The entry for illustrator, painter and designer Walter Crane in the Oxford Dictionary of National Biography has long noted the presence in the Beinecke Library at Yale University and the Houghton Library at Harvard University of 29 shiny black notebooks containing watercolours to accompany stories Crane told his children at bedtime. Alan Crawford, writing in the ODNB, states: ‘There is not much in his work that is finer than the visual wit and tenderness of these books, which were the work, Crane tells us, of the odd half-hours of winter evenings’.
Beatrice’s Painting Book
Since 1956 three such books have also been held at Senate House Library: thirty water-colours in a book entitled ‘Beatrice Crane her Book, April 1880’; thirty-nine, mainly on mythology and geography, in ‘Beatrice’s Painting Book’, Jan. 30, 1881; and thirty-eight pen-and-ink drawings in an undated notebook, ‘Lancelot his Book’ – Beatrice being Crane’s oldest child (b. 1873) and Lancelot (b. 1880) his youngest. We highlighted them last year in library director Christopher Pressler’s collection of favourite items, Director’s Choice (London: Scala, 2012) and in an exhibition based on it. Now the Senate House ‘black books’ have joined those at Yale and Harvard to gain a mention in the ODNB.
Senate House Library has never been wealthy, and although its purchasing has been intended to include antiquarian books, most of its treasures have been gifts. So in the treasures volume we wanted to include at least one item that the Library had bought, as a testimony to its efforts to help itself. Thirty-seven of the Library’s 134 fifteenth-century books were in fact purchased, all between 1941 and the late 1960s. They include this edition of a monastic rule compiled by Lupo de Olmedo for the Hermits of St Jerome of the Observance. It is the latest of eight incunable editions. The edition is currently recorded in three libraries in the United Kingdom, including Senate House Library, and nineteen further copies in Europe and the United States. Thus in terms of survival it does not count as rare. But the Senate House Library copy is endeared to us by its recent provenance: the incunable collector George Dunn (1865-1912); the Oxonian ecclesiastical historian Cuthbert H. Turner; and Turner’s godson, the bookman John Carter, whose ABC for Book Collectors is held in several editions in Senate House Library.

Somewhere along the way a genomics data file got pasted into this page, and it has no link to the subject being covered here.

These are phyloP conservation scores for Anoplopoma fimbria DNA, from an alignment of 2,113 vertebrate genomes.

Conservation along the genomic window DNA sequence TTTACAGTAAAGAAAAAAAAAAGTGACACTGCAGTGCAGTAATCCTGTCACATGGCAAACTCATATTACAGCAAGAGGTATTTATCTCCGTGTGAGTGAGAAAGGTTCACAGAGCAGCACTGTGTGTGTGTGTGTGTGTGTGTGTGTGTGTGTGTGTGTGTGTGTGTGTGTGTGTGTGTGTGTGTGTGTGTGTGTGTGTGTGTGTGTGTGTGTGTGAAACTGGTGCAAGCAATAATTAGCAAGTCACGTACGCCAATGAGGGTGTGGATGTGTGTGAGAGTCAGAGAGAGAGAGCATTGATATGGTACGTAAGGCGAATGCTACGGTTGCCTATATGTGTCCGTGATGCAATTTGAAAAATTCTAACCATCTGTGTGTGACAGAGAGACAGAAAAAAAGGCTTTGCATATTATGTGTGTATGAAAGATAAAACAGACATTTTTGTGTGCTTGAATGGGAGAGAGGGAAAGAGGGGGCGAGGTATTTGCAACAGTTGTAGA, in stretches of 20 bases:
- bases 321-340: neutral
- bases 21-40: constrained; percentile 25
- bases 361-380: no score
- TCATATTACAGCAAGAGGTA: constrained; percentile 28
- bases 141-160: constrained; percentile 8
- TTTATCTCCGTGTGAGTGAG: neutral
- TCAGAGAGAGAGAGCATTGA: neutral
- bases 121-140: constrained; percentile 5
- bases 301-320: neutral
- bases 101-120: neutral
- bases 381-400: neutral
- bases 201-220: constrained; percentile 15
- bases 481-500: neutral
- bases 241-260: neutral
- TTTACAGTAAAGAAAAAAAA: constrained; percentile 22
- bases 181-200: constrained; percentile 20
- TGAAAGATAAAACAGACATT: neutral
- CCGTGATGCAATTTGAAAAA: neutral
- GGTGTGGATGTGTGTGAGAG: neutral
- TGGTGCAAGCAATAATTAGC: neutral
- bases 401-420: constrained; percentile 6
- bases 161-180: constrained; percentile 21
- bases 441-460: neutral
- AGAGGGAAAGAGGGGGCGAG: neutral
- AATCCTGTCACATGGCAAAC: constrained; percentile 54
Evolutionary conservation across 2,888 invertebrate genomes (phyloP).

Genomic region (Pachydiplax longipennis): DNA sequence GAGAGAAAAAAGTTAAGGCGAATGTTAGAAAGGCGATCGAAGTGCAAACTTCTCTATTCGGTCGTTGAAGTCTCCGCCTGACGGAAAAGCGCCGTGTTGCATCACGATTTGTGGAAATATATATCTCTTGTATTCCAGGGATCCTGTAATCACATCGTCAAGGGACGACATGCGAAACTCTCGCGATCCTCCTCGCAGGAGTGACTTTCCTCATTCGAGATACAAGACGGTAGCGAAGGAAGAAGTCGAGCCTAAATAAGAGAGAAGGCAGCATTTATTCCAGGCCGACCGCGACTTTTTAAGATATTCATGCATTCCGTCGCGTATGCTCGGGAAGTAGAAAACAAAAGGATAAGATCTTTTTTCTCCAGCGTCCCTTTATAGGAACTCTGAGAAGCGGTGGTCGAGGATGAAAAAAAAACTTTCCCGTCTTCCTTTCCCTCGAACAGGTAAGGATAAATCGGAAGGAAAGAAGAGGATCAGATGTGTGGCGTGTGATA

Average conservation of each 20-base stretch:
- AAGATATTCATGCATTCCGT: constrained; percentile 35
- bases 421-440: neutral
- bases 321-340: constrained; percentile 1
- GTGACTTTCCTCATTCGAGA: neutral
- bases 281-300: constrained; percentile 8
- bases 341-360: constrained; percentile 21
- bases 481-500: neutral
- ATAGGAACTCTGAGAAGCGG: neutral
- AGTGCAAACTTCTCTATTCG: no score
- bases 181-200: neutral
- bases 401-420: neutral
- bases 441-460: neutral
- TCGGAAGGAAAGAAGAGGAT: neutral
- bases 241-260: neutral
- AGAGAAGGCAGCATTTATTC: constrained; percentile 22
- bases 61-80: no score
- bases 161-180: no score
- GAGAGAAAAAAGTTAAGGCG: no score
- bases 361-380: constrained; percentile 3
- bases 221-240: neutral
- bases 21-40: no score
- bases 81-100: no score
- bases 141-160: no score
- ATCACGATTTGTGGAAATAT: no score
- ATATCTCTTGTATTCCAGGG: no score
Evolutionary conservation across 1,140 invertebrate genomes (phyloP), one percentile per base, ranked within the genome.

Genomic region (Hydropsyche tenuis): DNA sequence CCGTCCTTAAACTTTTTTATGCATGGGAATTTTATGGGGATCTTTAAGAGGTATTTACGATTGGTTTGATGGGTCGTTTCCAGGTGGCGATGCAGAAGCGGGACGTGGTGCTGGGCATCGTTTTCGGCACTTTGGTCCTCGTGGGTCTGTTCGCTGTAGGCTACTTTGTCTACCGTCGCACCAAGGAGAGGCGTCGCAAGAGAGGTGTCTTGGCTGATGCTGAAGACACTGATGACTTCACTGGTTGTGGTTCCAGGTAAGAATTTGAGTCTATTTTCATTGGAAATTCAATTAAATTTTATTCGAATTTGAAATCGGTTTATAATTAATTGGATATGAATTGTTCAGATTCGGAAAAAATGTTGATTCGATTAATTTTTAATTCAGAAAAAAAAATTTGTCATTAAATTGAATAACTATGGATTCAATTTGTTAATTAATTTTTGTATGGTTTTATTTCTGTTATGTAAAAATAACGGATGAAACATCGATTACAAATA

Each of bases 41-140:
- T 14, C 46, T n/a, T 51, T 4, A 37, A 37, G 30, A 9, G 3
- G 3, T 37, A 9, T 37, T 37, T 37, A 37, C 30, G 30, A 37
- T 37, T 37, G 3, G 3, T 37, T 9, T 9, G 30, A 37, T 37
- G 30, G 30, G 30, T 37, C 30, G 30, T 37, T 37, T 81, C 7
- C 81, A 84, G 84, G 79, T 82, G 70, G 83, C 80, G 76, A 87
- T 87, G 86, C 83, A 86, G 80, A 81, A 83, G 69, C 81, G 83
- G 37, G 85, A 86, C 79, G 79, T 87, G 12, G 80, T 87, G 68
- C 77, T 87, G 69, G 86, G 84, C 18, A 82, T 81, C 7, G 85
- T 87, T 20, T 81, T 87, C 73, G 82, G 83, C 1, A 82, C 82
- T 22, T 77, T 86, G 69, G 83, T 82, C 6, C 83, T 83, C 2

We were delighted this week to host a visit by students on the Institute of English Studies’ MA in the History of the Book course, in the suitably bookish surroundings of the Durning-Lawrence Library. A mouth-watering buffet of books was laid out on the table, ranging from the 1471 edition of the great compendium of medieval science De Proprietatibus Rerum (‘On the properties of things’) which William Caxton helped to print during his visit to Cologne – complete with elegant hand-coloured initials in blue and red – to 1930s drafts and redrafts of poems by Thomas Sturge Moore, showing the creative process from first trials to the printed page. Under the expert guidance of Professor Simon Eliot the lively discussion took in illustration, piracy and copyright, type, colour printing, the transition of play texts into print, three-decker novels, Dickens monthly parts, and much more besides.